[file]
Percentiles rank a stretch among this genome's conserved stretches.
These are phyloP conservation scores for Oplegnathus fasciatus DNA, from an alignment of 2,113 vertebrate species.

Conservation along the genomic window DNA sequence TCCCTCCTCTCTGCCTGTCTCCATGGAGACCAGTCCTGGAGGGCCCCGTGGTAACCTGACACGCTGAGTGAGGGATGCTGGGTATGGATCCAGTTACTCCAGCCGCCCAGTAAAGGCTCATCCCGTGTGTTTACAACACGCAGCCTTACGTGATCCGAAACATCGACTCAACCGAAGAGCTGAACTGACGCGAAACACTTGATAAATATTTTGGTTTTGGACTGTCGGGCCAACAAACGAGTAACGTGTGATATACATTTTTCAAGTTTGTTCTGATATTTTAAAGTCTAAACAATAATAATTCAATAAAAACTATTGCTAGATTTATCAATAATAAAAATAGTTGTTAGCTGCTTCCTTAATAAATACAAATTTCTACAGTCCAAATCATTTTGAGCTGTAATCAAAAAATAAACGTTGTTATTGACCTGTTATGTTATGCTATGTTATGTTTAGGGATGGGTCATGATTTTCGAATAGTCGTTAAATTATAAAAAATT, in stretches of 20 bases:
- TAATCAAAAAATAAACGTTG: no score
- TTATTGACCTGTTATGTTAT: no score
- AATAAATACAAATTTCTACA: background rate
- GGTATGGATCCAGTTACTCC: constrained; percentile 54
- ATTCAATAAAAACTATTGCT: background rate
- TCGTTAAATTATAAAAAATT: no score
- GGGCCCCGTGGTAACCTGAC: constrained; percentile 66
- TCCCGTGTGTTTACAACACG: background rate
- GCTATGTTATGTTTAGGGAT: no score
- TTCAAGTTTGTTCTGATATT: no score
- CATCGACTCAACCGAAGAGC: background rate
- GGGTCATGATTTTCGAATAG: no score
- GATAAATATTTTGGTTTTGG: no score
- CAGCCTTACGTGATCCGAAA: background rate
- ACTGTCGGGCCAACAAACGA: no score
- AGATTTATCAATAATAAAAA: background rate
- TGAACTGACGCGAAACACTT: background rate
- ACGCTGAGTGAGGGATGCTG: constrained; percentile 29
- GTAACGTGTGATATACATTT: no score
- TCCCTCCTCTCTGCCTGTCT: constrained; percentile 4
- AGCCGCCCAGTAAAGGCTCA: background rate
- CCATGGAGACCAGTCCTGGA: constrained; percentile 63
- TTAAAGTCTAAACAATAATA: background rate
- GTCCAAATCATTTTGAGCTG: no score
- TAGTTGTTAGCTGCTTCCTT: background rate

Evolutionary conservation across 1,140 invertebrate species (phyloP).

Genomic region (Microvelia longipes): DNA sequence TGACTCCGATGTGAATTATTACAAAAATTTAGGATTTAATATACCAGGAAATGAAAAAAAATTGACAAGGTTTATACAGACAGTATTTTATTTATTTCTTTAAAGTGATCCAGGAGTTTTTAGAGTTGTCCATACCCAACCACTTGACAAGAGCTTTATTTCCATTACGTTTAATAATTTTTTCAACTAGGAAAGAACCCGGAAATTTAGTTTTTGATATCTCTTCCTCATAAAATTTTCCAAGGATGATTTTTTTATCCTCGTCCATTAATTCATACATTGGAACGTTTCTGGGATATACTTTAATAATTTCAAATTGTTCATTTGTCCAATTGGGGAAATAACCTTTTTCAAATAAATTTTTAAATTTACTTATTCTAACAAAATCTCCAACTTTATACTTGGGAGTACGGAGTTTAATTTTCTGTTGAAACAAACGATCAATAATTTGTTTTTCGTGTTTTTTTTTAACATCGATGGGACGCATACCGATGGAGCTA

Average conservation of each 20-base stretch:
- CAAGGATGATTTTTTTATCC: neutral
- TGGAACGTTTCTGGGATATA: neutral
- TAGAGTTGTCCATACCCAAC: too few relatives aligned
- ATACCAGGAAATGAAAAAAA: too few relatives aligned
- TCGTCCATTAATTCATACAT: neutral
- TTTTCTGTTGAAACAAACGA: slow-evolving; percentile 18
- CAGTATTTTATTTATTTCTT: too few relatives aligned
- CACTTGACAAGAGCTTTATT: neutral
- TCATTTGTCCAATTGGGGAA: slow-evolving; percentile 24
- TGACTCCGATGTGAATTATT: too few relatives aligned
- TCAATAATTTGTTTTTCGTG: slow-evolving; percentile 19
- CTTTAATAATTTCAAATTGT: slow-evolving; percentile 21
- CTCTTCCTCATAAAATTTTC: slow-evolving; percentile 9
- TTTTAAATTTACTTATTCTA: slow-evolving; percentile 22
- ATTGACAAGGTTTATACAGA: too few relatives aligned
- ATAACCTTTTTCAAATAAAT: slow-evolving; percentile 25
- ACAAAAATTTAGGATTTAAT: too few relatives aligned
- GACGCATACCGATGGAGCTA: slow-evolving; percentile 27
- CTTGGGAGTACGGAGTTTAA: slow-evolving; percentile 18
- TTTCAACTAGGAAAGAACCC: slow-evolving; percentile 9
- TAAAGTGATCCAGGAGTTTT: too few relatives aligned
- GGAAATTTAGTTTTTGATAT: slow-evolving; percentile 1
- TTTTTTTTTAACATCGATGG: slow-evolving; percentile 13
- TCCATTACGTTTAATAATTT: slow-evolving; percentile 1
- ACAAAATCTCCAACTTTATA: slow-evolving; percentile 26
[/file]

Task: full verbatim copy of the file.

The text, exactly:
Percentiles rank a stretch among this genome's conserved stretches.
These are phyloP conservation scores for Oplegnathus fasciatus DNA, from an alignment of 2,113 vertebrate species.

Conservation along the genomic window DNA sequence TCCCTCCTCTCTGCCTGTCTCCATGGAGACCAGTCCTGGAGGGCCCCGTGGTAACCTGACACGCTGAGTGAGGGATGCTGGGTATGGATCCAGTTACTCCAGCCGCCCAGTAAAGGCTCATCCCGTGTGTTTACAACACGCAGCCTTACGTGATCCGAAACATCGACTCAACCGAAGAGCTGAACTGACGCGAAACACTTGATAAATATTTTGGTTTTGGACTGTCGGGCCAACAAACGAGTAACGTGTGATATACATTTTTCAAGTTTGTTCTGATATTTTAAAGTCTAAACAATAATAATTCAATAAAAACTATTGCTAGATTTATCAATAATAAAAATAGTTGTTAGCTGCTTCCTTAATAAATACAAATTTCTACAGTCCAAATCATTTTGAGCTGTAATCAAAAAATAAACGTTGTTATTGACCTGTTATGTTATGCTATGTTATGTTTAGGGATGGGTCATGATTTTCGAATAGTCGTTAAATTATAAAAAATT, in stretches of 20 bases:
- TAATCAAAAAATAAACGTTG: no score
- TTATTGACCTGTTATGTTAT: no score
- AATAAATACAAATTTCTACA: background rate
- GGTATGGATCCAGTTACTCC: constrained; percentile 54
- ATTCAATAAAAACTATTGCT: background rate
- TCGTTAAATTATAAAAAATT: no score
- GGGCCCCGTGGTAACCTGAC: constrained; percentile 66
- TCCCGTGTGTTTACAACACG: background rate
- GCTATGTTATGTTTAGGGAT: no score
- TTCAAGTTTGTTCTGATATT: no score
- CATCGACTCAACCGAAGAGC: background rate
- GGGTCATGATTTTCGAATAG: no score
- GATAAATATTTTGGTTTTGG: no score
- CAGCCTTACGTGATCCGAAA: background rate
- ACTGTCGGGCCAACAAACGA: no score
- AGATTTATCAATAATAAAAA: background rate
- TGAACTGACGCGAAACACTT: background rate
- ACGCTGAGTGAGGGATGCTG: constrained; percentile 29
- GTAACGTGTGATATACATTT: no score
- TCCCTCCTCTCTGCCTGTCT: constrained; percentile 4
- AGCCGCCCAGTAAAGGCTCA: background rate
- CCATGGAGACCAGTCCTGGA: constrained; percentile 63
- TTAAAGTCTAAACAATAATA: background rate
- GTCCAAATCATTTTGAGCTG: no score
- TAGTTGTTAGCTGCTTCCTT: background rate

Evolutionary conservation across 1,140 invertebrate species (phyloP).

Genomic region (Microvelia longipes): DNA sequence TGACTCCGATGTGAATTATTACAAAAATTTAGGATTTAATATACCAGGAAATGAAAAAAAATTGACAAGGTTTATACAGACAGTATTTTATTTATTTCTTTAAAGTGATCCAGGAGTTTTTAGAGTTGTCCATACCCAACCACTTGACAAGAGCTTTATTTCCATTACGTTTAATAATTTTTTCAACTAGGAAAGAACCCGGAAATTTAGTTTTTGATATCTCTTCCTCATAAAATTTTCCAAGGATGATTTTTTTATCCTCGTCCATTAATTCATACATTGGAACGTTTCTGGGATATACTTTAATAATTTCAAATTGTTCATTTGTCCAATTGGGGAAATAACCTTTTTCAAATAAATTTTTAAATTTACTTATTCTAACAAAATCTCCAACTTTATACTTGGGAGTACGGAGTTTAATTTTCTGTTGAAACAAACGATCAATAATTTGTTTTTCGTGTTTTTTTTTAACATCGATGGGACGCATACCGATGGAGCTA

Average conservation of each 20-base stretch:
- CAAGGATGATTTTTTTATCC: neutral
- TGGAACGTTTCTGGGATATA: neutral
- TAGAGTTGTCCATACCCAAC: too few relatives aligned
- ATACCAGGAAATGAAAAAAA: too few relatives aligned
- TCGTCCATTAATTCATACAT: neutral
- TTTTCTGTTGAAACAAACGA: slow-evolving; percentile 18
- CAGTATTTTATTTATTTCTT: too few relatives aligned
- CACTTGACAAGAGCTTTATT: neutral
- TCATTTGTCCAATTGGGGAA: slow-evolving; percentile 24
- TGACTCCGATGTGAATTATT: too few relatives aligned
- TCAATAATTTGTTTTTCGTG: slow-evolving; percentile 19
- CTTTAATAATTTCAAATTGT: slow-evolving; percentile 21
- CTCTTCCTCATAAAATTTTC: slow-evolving; percentile 9
- TTTTAAATTTACTTATTCTA: slow-evolving; percentile 22
- ATTGACAAGGTTTATACAGA: too few relatives aligned
- ATAACCTTTTTCAAATAAAT: slow-evolving; percentile 25
- ACAAAAATTTAGGATTTAAT: too few relatives aligned
- GACGCATACCGATGGAGCTA: slow-evolving; percentile 27
- CTTGGGAGTACGGAGTTTAA: slow-evolving; percentile 18
- TTTCAACTAGGAAAGAACCC: slow-evolving; percentile 9
- TAAAGTGATCCAGGAGTTTT: too few relatives aligned
- GGAAATTTAGTTTTTGATAT: slow-evolving; percentile 1
- TTTTTTTTTAACATCGATGG: slow-evolving; percentile 13
- TCCATTACGTTTAATAATTT: slow-evolving; percentile 1
- ACAAAATCTCCAACTTTATA: slow-evolving; percentile 26